In modern times, there are many factors that can cause a teenager stress. School, sports, jobs, and friends. Managing stress is very important, and one of the best ways to do that is to visit with Franklin.
Canine Companions for Independence (CCI) is a non-profit organization who trains dogs to be able to work with people who have disabilities. The dogs are born, raised and trained through CCI to work through specific areas of the field. The organization was made to help people with the needs only canines can provide.
“The concept of assistance dogs for people with physical disabilities began with Canine Companions for Independence in 1975 in a home office and a garage,” Pittman said.
The training process for the dogs is extensive and allows only the most qualified dogs to be put with people.
“CCI breed the dogs in CA. Once they are about 8 weeks old, they are shipped to volunteer puppy raisers all over the US. (Franklin’s was in MI.) They spend about 18 months with the puppy raisers,” ZCHS Physical Therapist Bree Pittman said. “CCI checks in with the puppy raisers to make sure they are progressing as expected. It not, they may discontinue the program. Then they go to advanced training at one of the six national training centers in the U.S and spend about 6-9 months going through that process. The dogs who complete the advanced training are then matched with recipients during a one to two week team training process that is held at one of the national training centers.
There are many different breeds of dogs that can go through the program, but the main breeds are Labradors, because they are known for being well-behaved and easy to train.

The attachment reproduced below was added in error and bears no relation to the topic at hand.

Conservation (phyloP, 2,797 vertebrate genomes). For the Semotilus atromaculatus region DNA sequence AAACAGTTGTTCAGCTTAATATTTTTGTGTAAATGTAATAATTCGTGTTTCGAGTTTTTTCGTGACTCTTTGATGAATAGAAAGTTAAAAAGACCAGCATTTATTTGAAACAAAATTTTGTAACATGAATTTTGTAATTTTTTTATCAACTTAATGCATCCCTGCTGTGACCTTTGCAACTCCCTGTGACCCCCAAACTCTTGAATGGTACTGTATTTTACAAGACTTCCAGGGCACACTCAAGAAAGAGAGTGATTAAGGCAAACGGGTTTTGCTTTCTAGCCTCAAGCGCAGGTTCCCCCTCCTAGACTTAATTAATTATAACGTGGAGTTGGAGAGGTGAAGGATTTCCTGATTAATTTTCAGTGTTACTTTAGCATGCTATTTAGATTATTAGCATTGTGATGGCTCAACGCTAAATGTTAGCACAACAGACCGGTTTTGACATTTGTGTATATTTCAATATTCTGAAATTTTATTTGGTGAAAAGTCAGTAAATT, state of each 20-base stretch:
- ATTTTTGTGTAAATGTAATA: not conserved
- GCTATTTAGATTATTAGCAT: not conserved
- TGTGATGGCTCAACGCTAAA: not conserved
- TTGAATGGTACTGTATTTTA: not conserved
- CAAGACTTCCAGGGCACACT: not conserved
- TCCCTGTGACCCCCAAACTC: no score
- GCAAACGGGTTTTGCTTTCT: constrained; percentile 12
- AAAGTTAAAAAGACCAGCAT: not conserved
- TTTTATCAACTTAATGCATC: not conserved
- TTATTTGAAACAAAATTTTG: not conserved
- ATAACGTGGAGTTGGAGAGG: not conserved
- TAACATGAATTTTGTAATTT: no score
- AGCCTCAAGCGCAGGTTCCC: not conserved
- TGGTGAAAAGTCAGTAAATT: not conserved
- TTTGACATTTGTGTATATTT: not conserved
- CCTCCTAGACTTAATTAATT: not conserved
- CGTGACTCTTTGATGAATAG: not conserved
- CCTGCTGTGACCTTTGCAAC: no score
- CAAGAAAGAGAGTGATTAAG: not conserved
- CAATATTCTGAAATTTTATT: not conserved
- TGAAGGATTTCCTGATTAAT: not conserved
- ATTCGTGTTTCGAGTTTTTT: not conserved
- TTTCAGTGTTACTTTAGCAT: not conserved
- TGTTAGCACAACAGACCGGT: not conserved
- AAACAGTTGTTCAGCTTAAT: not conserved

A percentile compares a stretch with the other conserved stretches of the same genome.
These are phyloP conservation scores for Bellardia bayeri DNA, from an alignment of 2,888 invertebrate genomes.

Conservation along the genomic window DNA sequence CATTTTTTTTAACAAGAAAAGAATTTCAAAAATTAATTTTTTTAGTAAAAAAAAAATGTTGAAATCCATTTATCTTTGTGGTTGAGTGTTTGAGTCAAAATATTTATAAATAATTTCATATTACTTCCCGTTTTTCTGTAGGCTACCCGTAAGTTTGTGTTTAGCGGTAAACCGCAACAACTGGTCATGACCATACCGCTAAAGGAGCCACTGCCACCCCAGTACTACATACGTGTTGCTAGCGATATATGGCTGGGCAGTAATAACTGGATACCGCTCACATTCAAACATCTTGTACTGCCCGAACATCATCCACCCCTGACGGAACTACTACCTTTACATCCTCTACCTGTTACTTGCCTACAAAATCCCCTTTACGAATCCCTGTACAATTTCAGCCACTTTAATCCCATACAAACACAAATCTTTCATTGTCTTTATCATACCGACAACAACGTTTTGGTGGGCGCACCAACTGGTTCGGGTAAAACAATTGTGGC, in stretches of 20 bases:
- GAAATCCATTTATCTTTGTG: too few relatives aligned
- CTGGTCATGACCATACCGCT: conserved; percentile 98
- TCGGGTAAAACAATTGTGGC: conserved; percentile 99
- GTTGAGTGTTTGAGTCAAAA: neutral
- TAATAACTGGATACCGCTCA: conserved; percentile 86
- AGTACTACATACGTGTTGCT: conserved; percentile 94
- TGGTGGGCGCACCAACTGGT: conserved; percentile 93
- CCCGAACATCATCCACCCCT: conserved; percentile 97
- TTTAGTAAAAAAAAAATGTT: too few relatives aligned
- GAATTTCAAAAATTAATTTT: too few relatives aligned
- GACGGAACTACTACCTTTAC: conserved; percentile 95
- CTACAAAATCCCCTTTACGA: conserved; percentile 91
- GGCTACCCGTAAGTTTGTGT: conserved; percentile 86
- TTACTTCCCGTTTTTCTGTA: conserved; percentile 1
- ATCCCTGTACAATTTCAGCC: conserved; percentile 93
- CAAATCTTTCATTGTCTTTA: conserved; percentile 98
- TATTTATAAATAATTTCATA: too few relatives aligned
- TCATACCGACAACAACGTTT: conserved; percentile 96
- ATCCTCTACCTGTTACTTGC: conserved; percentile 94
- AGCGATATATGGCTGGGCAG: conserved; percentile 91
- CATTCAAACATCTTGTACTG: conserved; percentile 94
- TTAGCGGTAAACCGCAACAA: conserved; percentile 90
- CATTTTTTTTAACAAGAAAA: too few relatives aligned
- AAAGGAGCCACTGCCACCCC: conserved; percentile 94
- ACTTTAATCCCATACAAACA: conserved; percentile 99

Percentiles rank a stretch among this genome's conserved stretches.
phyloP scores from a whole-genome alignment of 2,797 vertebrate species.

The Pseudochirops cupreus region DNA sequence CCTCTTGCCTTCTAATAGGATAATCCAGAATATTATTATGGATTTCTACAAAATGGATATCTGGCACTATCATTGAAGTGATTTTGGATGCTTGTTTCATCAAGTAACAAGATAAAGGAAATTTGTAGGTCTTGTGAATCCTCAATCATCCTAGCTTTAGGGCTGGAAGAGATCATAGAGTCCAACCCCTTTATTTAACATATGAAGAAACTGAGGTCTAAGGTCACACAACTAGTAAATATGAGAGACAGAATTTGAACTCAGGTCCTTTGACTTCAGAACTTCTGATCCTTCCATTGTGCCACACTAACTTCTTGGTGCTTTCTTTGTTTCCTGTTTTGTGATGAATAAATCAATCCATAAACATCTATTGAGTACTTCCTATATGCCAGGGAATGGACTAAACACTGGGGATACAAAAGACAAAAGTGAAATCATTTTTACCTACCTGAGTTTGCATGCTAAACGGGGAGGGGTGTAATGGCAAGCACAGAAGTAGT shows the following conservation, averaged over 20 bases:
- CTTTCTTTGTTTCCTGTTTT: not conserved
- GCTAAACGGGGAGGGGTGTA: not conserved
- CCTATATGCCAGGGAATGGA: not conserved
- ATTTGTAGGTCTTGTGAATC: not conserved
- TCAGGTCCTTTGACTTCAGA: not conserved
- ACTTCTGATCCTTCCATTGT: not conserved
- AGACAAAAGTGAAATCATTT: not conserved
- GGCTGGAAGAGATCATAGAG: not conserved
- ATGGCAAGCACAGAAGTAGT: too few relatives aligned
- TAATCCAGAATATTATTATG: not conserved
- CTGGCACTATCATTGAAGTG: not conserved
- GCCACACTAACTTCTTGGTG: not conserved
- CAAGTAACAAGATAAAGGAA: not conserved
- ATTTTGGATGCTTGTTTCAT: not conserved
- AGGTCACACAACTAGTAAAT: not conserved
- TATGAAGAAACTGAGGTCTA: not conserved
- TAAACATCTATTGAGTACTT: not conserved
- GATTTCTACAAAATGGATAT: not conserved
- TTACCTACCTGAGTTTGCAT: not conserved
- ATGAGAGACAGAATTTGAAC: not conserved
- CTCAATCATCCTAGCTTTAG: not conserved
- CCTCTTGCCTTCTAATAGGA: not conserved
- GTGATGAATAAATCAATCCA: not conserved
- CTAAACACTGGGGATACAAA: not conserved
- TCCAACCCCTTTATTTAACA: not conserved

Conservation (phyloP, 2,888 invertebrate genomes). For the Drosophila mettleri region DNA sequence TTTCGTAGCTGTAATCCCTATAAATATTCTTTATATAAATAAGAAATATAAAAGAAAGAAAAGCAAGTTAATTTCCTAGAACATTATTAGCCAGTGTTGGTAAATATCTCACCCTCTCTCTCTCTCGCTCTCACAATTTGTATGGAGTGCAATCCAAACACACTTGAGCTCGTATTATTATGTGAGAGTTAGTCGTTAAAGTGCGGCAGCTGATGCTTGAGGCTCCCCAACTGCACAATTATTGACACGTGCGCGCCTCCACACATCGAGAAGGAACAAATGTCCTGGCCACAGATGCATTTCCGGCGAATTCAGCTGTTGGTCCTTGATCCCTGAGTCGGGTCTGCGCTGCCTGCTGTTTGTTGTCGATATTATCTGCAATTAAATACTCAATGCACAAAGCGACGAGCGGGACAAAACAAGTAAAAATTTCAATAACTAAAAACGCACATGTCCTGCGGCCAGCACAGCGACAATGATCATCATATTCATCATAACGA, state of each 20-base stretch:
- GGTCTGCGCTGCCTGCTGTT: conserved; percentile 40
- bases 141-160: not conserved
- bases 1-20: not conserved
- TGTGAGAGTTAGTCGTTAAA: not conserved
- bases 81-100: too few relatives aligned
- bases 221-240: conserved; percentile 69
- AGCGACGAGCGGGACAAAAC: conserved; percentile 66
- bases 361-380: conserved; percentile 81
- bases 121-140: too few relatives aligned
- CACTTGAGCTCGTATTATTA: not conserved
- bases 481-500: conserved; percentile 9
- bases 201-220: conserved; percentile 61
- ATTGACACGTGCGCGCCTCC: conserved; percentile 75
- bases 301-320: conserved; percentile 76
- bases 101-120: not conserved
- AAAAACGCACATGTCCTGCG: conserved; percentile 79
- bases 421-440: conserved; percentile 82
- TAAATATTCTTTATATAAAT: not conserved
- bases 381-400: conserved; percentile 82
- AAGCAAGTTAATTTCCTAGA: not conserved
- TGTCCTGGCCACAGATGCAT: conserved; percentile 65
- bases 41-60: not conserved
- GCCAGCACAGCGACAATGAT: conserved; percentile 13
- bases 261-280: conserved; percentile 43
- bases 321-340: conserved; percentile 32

“Franklin is a Golden Retriever Lab mix. He is the only CCI facility dog that works with me,” Pittman said.
The dogs are trained to care for specific needs and are all placed with the recipient who reflects those needs.
“Franklin has been trained to complete over 40 commands. He interacts with the students by demonstrating some of the skills that my students are working on (such as stairs, hurdles, playground equipment, jumping, etc…),” Pittman said. “He can also be a positive distraction … if a child is having a behavioral or trouble with transitions, Franklin may assist in helping them by being a good distraction).”
Franklin is taken to many different areas in Zionsville and interacts with many different people.
“I work in many different classrooms, as well as modified/adaptive PE class, adaptive music class, playground, developmental and universal preschool, etc… We also go to the pool, but Franklin doesn’t get in,” Pittman said.
Although Franklin does come to the high school, there are only a few students who interact with him.
“All of the students on my caseload who receive PT may have the opportunity to work with Franklin,” Pittman said.
According to the CCI, their dogs don’t just work with disabled people. There are hearing dogs, service dogs, skilled companions, and dogs who work to help veterans. They are al trained differently, and all effect lives in a better way.
“Canine Companions dogs are trained to perform a variety of tasks, and we place our dogs in teams that will utilize their training and celebrate their spirits,” the CCI website said.
The CCI has been working on making new ways to improve the ways dogs can help people. Over 40 new commands have been taught to the dogs to increase the productivity of their service.
“We are excited to explore new ways to predict service dog success through analysis of behavioral data and building predictive models,” states Dr. Brenda Kennedy, Canine Companions’ director of canine health and research.